Efficacy of Pelvis Reposition Exercise in the process of treating Pelvis Floor Muscles (PFM) irregularity

Efficacy of Pelvis Reposition Exercise in the process of treating Pelvis Floor Muscles (PFM) irregularity

This research article aims at assessing the efficacy of Pelvis Reposition Exercise in the process of treating Pelvis Floor Muscles (PFM) irregularity. This study hypothesized that Pelvic Floor Muscle irregularity might have a significant and functional cause in relation to Lumbopelvic multifaceted misalignment. The authors of this research article have also speculated that reinstating the pelvis into its normal position would facilitate alignment of asymmetrical Pelvis Floor Muscles. The study design entails the use of a comparable group trial with other follow-up activities.


The Material, participants and procedures in this study were all experimentally based. The study involved thirty young women who were categorized into two. The first category was experimental while the second one was control. In the experimental group, a trial of 15 minutes was carried out with regard to Pelvis Reposition Exercise. Some of the examinations that were in accordance with the materials and participants included the Ober, Thomas and trans-abdominal PFM tests. For the experimental category, all tests were performed twice. This was through a baseline approach and after each 15 minutes process of pelvis reposition. The control group also had its tests performed at baseline and after every half an hour of rest.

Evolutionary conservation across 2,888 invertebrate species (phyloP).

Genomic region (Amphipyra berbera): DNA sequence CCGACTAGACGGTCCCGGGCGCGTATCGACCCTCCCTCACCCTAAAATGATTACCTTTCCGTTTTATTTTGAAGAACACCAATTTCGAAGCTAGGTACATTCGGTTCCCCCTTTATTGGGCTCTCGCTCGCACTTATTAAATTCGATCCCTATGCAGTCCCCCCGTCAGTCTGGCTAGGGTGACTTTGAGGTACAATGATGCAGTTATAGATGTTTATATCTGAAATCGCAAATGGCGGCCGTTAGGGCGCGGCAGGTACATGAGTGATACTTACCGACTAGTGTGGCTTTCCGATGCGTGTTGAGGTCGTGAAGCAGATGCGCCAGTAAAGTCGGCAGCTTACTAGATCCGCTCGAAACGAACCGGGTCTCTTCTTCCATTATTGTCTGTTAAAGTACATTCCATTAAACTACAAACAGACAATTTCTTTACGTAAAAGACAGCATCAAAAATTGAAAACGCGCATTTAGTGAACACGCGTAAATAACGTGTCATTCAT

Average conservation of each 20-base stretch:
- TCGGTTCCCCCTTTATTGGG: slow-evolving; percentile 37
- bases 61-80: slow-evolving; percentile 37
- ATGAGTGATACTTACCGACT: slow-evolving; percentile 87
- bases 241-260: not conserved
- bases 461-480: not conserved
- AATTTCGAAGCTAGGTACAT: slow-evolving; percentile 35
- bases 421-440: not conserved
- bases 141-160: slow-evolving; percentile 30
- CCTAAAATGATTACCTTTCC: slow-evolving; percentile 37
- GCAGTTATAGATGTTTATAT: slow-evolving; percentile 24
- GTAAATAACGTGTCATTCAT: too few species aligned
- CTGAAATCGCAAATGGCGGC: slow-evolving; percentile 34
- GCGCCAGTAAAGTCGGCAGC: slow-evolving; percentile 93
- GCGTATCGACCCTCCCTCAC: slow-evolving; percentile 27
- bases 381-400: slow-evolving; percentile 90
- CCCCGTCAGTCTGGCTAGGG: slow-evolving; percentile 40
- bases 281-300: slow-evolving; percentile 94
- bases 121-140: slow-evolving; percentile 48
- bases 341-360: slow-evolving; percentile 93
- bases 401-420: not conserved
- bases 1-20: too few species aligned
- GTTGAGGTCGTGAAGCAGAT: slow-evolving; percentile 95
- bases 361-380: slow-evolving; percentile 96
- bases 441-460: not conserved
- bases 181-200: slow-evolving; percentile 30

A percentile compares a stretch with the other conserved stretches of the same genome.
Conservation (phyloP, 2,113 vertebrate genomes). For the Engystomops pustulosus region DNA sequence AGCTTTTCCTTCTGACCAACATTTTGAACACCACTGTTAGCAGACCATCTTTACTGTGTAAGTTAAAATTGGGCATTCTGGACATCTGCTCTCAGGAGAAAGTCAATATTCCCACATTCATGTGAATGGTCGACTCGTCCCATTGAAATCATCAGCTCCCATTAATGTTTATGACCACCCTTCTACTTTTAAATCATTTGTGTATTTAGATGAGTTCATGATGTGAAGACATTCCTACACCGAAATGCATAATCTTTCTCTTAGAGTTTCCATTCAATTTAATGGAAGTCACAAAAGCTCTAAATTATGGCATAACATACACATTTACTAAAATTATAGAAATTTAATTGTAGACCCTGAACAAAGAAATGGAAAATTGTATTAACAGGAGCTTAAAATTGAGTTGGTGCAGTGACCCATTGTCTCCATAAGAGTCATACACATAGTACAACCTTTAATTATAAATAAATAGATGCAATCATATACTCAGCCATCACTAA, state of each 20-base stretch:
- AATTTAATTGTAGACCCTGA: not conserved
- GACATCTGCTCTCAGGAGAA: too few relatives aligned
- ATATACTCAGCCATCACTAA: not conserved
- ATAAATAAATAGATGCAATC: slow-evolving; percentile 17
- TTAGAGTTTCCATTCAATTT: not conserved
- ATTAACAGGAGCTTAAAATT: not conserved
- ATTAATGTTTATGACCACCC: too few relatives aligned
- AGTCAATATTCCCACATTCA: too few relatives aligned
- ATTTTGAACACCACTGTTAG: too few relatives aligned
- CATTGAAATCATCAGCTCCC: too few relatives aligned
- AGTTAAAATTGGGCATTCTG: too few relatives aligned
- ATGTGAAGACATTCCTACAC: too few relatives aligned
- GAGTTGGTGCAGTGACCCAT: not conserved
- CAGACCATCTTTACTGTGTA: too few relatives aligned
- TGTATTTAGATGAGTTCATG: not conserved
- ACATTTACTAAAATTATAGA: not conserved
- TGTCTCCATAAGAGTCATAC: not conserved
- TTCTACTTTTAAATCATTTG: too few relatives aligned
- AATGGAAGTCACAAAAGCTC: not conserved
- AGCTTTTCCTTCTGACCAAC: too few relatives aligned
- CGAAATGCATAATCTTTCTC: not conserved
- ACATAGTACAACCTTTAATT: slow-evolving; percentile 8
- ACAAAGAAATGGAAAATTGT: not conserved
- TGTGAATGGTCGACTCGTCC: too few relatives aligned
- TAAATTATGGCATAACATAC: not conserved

Study Findings

The assessments performed in the experimental group were positive for both the Ober and the Thomas tests in most of the participants. After the examination exercise, there were improvements noted on both the Ober and Thomas tests. The Ultrasonographic assessments on PFM made during rest showed some sense asymmetry. The reinstatement of symmetry PFM after the repositioning exercise was observed in the first category. However, there were no significant changes in the control categories.


The most significant information that can be extracted from this study is how important it is to recover the the symmetry of PFM and how it works after pelvis reposition. The experimental category, during controlled pelvic exercise, at rest and at baseline, asymmetry in the PFM was observed. Furthermore, other functional tests exhibited pelvis movement in relation to body alignment. After the repositioning exercise, the present asymmetry was significantly reduced especially during resting and controlled contraction. Also, from the improvement observed in the functional tests, it is worth concluding that the reposition exercises contributed to the symmetrical alignment witnessed in the pelvis. This is a clear indication that potential factors like pelvis alignment should be considered when diagnosing PFM asymmetry.


This study has a few flaws that should be addressed for the accuracy and consistency of future research. The study sample consisted of participants that had no significant signs of urinary complications. So, the study findings may not be accurate for extrapolation to patients suffering from pelvic floor ailments. It is therefore worth noting that future studies should include subjects with PFM complications to open further research opportunities on pelvis reposition efficiency.


In conclusion, the restoration of PFM symmetry may suggest that reposition exercises aid in the treatment of asymmetry.  This is as a result of how the findings and discussions suggest how reposition exercises are crucial in pelvis symmetry and its alignment in relation to the body axis.


The practical implications of this study indicate that proper diagnosis showing the source of PFM asymmetry should include other factors like muscle length and pelvic alignment. The study findings might also be significant to women with end pelvic defects and qualify for surgical defects.

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